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Stocks gain as oil majors rally; Fedspeak in focus


European shares advanced, boosted by oil majors as crude prices recovered. US futures gained as investors parsed comments from Federal Reserve officials to assess the potential for slower interest rate hikes.
The Stoxx Europe 600 Index climbed 0.7%, with Shell Plc and BP Plc among the biggest drivers of the gains. Contracts on the S&P 500 and the Nasdaq 100 were both higher, reversing earlier losses. In US premarket trading, Zoom Video Communications Inc. fell after reporting slower sales and trimming its full-year revenue forecast.
The dollar weakened against all major currencies and Treasury yields declined. Oil advanced after Saudi Arabia pushed back against reports of a potential OPEC+ production increase.
Fed officials have broadly maintained their steadfast stance to fight against inflation. Yet San Francisco Fed President Mary Daly also said that officials need to be mindful of the lags in the transmission of policy changes, while her Cleveland counterpart Loretta Mester said she’s open to slowing the tempo of rate hikes.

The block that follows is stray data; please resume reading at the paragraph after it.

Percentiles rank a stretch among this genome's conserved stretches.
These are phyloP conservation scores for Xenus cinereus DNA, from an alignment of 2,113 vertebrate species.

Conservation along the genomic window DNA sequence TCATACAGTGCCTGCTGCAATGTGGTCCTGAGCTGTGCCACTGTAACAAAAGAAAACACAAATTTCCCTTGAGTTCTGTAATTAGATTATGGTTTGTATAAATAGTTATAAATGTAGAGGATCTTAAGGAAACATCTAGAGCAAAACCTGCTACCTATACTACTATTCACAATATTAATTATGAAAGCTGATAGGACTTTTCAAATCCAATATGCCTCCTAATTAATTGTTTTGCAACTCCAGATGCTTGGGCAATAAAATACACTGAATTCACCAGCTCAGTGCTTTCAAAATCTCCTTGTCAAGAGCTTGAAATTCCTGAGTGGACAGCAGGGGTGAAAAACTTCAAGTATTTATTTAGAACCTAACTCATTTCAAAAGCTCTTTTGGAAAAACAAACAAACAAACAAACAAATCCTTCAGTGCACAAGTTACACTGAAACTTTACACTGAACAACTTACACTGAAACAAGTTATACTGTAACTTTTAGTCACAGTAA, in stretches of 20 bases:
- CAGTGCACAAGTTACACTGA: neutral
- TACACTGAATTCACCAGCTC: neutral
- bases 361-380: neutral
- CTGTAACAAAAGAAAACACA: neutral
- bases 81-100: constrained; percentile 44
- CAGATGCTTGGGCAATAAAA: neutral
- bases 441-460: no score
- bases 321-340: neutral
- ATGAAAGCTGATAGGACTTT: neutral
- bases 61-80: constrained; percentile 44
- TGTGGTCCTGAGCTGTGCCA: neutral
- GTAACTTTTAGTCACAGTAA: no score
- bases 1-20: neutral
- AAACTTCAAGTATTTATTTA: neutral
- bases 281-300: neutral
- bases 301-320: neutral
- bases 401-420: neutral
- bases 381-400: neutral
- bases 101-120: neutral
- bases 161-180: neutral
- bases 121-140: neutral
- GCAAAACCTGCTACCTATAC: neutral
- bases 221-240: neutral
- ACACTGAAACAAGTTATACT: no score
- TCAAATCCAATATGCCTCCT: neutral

“In a year like this, it is so difficult and often a fool’s errand to read too much into any one speech from one Federal Reserve official,” Sarah Ponczek, financial adviser at UBS Private Wealth Management, said on Bloomberg Television. “The reality is that we do expect that the Federal Reserve is still likely going to raise interest rates again in December.”
JPMorgan Chase & Co. strategist Marko Kolanovic, who until recently had been one of the most vocal bulls on Wall Street, said risky assets may languish until the Fed reverses course on its hawkish campaign to raise interest rates. A near-term pivot is likely not in the cards and JPMorgan expects assets to still be “rangebound with a more pronounced downside risk.”
In Asia, a gauge of the region’s equities was off its intraday highs as stocks in Hong Kong slid with China’s daily virus infections climbing to near the highest on record. Covid-control restrictions now affect a fifth of China’s economy. Chinese stocks listed in the US fell in premarket New York trading.
China’s reopening may only be a story for the second quarter of next year as the country enters the winter months, according to Dwyfor Evans, head of Asia Pacific macro strategy at State Street Global Markets.
“To actually expect a very conservative political body to suddenly open up China and remove restrictions in November and into the most dangerous season as it were for these type of pandemic instances, we always thought that was very, very optimistic,” Evans said on Bloomberg Television.
Gold rose on the weaker dollar. Cryptocurrency prices were mixed, with investors braced for more ructions as further digital-asset sector bankruptcies loom following the demise of Sam Bankman-Fried’s FTX empire.

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